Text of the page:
Golden State Warriors figurehead Stephen Curry is serious about his game (if you haven’t already noticed by his three championship rings and his two time MVP status). However, his display of balanced principles, tenacity and sharp focus extends beyond the court and into his family.
While Steph seems to have always been a stand up guy, watching his two daughters, Riley and Ryan, grow up, has made him pay more attention to the role people like him play in the fight for women’s equality. Seeing the inequalities women in the world face—including his mother and his wife, Ayesha—hits a soft spot for him, especially as it pertains to the glaring pay gap.
In a personal essay for The Players Tribune, Curry talked through the feelings he has towards gender inquality as it relates to the women in his family and beyond.
“I want our girls to grow up knowing that there are no boundaries that can be placed on their futures, period,” he wrote. “I want them to grow up in a world where their gender does not feel like a rulebook for what they should think, or be, or do. And I want them to grow up believing that they can dream big, and strive for careers where they’ll be treated fairly. And of course: paid equally.”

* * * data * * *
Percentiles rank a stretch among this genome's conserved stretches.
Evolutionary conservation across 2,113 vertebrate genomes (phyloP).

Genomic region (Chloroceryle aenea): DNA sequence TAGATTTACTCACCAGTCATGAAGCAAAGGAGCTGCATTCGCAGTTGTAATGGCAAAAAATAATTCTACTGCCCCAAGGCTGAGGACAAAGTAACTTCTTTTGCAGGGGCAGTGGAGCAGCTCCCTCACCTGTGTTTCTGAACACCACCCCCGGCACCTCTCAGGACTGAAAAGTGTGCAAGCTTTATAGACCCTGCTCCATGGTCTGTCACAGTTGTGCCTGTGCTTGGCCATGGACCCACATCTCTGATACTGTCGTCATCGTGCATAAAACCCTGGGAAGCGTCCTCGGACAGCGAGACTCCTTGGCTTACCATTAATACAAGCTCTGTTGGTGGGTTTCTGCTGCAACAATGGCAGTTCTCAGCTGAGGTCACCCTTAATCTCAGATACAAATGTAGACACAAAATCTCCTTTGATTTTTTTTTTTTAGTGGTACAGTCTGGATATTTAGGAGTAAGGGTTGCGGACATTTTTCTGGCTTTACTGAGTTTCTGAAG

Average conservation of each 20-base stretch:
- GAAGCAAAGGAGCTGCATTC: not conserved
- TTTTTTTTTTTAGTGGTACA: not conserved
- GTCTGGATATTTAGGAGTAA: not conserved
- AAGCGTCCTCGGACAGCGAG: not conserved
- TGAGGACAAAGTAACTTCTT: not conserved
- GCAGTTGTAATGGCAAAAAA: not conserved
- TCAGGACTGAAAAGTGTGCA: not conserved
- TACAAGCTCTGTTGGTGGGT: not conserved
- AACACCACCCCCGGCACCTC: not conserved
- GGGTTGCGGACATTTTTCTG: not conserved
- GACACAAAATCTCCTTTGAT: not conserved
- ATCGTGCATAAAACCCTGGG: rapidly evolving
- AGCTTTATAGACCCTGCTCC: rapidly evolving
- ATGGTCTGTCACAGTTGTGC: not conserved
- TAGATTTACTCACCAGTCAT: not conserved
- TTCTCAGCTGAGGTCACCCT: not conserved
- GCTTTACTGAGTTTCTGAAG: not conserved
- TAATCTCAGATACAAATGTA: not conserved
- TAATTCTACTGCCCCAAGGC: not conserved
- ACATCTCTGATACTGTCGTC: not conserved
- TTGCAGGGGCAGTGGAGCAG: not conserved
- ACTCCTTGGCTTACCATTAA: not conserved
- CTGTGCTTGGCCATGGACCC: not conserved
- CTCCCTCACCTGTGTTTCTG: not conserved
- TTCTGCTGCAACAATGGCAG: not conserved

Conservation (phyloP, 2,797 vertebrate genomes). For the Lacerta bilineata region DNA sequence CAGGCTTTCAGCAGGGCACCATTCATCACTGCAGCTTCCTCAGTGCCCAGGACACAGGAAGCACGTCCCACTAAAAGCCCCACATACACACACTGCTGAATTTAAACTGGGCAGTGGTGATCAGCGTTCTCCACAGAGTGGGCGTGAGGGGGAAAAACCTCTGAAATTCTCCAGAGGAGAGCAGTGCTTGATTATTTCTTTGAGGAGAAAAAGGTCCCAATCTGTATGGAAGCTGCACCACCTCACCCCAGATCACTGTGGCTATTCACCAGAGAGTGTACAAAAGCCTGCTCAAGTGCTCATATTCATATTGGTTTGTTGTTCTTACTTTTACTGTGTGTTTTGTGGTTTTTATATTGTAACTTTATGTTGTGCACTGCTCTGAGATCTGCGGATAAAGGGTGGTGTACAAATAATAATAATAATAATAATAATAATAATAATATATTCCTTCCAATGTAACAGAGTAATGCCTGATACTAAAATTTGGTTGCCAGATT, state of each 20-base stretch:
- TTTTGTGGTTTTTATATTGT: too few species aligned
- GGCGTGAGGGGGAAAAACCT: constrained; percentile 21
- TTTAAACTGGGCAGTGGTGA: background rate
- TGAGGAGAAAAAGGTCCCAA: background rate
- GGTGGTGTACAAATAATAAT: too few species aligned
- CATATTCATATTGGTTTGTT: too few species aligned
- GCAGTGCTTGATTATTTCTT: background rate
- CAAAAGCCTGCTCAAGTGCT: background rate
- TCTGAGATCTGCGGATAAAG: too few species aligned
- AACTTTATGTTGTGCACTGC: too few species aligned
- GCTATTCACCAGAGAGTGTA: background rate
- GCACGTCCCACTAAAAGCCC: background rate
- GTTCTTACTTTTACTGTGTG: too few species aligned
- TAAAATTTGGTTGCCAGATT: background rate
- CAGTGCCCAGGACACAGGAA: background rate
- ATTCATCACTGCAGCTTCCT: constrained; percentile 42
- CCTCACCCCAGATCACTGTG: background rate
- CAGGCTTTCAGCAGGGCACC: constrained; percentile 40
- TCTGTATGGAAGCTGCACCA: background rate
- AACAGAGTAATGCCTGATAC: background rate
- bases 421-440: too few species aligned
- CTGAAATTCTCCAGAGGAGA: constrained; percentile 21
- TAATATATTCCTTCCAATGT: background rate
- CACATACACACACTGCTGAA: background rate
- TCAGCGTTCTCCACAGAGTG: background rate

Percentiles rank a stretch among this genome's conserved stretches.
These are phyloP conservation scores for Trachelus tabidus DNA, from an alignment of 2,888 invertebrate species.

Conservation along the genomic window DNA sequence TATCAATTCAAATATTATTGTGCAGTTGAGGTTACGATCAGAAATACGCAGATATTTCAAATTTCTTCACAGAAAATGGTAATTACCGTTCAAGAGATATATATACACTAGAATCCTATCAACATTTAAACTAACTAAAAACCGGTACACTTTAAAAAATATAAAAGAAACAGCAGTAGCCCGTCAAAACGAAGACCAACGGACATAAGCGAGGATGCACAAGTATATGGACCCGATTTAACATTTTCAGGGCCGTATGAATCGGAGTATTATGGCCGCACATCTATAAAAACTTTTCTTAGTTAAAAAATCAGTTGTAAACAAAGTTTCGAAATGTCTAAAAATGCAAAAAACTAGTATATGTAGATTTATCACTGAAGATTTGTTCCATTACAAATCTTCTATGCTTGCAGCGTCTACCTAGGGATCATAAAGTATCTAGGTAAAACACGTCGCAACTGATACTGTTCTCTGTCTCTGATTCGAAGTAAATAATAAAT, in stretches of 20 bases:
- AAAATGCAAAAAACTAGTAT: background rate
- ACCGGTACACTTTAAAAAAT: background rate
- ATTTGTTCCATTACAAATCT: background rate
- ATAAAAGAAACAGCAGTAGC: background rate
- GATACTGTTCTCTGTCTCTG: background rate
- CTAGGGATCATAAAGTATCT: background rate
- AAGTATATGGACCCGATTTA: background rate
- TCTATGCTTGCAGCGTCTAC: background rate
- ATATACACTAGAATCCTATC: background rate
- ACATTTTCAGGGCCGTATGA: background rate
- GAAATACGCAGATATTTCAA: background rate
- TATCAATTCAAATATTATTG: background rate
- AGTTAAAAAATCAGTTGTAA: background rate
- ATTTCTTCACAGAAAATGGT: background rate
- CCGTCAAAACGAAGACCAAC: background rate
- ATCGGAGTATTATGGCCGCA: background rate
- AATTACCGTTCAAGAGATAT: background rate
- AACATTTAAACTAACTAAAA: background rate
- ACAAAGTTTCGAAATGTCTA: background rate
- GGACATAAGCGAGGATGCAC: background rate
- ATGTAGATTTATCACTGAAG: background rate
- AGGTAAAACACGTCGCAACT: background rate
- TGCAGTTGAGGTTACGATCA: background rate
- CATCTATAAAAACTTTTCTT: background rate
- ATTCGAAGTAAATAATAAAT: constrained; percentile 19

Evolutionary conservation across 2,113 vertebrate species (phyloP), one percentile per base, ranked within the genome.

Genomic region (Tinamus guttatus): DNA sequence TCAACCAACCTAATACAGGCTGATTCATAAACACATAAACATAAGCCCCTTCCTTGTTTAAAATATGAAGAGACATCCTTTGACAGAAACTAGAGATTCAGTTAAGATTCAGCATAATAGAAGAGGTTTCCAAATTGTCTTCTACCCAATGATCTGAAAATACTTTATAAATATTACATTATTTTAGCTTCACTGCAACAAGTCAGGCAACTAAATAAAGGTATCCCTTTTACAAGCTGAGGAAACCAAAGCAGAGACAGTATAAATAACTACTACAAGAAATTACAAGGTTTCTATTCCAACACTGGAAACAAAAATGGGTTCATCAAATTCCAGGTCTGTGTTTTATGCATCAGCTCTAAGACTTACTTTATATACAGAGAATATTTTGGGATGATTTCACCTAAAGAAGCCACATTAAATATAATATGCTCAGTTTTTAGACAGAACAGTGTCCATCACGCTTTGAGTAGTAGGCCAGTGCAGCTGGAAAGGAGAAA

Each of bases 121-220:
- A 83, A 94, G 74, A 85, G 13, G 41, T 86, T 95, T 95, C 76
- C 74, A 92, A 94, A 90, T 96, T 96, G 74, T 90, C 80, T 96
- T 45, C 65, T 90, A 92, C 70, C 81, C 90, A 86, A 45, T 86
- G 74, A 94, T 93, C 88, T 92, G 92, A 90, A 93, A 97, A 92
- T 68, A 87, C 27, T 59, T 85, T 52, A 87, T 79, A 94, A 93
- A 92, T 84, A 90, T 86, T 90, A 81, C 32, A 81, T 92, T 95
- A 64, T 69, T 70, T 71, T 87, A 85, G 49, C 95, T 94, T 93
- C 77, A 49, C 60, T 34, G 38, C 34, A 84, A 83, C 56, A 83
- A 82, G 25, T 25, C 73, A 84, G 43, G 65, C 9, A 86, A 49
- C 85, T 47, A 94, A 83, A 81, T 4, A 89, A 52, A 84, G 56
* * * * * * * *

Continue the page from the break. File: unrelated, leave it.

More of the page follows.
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He even came for the lazy “father of daughters” trope that represents a man’s sudden awakening that he should respect women because he helped create a little girl, putting the onus on men to always play their part.
“For my whole life, really, I feel like I’ve been receiving this education on what it means to be a woman in America,” he continued. “One lesson from that education that’s really stood out to me is: to always stay listening to women, to always stay believing in women, and — when it comes to anyone’s expectations for women — to always stay challenging the idea of what’s right.”
As his own remedy of sorts, because he believes that conversations around the issue should happen outside of Women’s Equality Day, Curry hosted an all-girls overnight basketball camp from Aug. 17-20. There, not only did the girls have access to all of Curry’s pointers and guidance, but they were able to feel like equals on the court.
“I think it was also the sort of thing that can help to shift people’s perspectives,” he wrote. “So that when someone sees an NBA player is hosting a camp, now, you know — maybe they won’t automatically assume it’s for boys. And so eventually we can get to a place where the women’s game, it isn’t “women’s basketball.” It’s just basketball. Played by women, and celebrated by everyone.”
Keep up the good work, Steph.